An article appearing on a science news site portrayed Christian megachurches as a drug. What if the tables were turned?
The article on PhysOrg analyzed the Christian megachurch phenomenon in terms of its psychological and sociological influence. Without commenting on the validity of its claims, is this a proper subject for science? What if theologians analyzed the scientific consensus on Darwinism in similar terms? It might look like the following.
Darwin as a Drug: The Rise of Scientific Consensus on Evolution
Pro-Darwin scientific societies use policy statements, emotional rhetoric, charismatic leadership and a domineering, unchallenged vision of evolution to provide their members with a powerful emotional pseudoscientific experience that discourages dissent, according to research from the Department of Sociology of Science at G. K. Chesterton Seminary.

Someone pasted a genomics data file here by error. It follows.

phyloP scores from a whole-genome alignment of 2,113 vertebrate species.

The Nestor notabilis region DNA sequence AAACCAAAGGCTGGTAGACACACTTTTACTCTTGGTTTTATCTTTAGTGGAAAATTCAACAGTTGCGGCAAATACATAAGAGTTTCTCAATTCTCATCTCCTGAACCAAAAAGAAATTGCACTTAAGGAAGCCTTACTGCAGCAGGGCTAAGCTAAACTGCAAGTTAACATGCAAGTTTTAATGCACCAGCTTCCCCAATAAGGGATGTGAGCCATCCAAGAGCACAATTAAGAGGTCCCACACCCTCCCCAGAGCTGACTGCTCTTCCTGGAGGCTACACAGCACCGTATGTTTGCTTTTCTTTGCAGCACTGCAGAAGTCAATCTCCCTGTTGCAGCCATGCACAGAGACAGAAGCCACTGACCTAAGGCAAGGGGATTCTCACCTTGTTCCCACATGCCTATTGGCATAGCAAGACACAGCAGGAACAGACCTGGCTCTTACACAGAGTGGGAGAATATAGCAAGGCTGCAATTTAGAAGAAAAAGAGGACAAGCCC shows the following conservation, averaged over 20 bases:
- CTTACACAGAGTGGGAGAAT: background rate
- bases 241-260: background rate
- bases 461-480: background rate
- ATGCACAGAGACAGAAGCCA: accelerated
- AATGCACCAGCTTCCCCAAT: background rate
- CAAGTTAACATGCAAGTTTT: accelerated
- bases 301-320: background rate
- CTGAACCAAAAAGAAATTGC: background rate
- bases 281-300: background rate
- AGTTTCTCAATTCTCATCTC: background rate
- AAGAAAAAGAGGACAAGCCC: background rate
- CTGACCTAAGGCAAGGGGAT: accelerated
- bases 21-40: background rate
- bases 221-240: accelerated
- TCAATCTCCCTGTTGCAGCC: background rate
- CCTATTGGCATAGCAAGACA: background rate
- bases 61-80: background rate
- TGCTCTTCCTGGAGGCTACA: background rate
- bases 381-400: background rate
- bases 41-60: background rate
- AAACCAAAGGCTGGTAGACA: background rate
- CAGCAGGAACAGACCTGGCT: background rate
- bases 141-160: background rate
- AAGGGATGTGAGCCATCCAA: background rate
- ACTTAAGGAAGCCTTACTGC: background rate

“Membership in scientific societies is one of the leading ways evolutionists maintain unanimity these days, so, therefore, these societies should be understood,” said James Weller, associate professor of sociology of science at Chesterton. “Our study shows that — contrary to public opinion that tends to pass off the Darwin movement as harmless atheist dogma — scientific societies are doing a pretty effective job quelling dissent and influencing education, politics and the courts. In fact, society members speak proudly of their lack of dissent.”
Pro-Darwin scientific conferences have grown in number, size, and influence in recent years, coming to virtually dominate the scientific consensus on origins. More than half of all research scientists now attend the largest pro-Darwin conferences….
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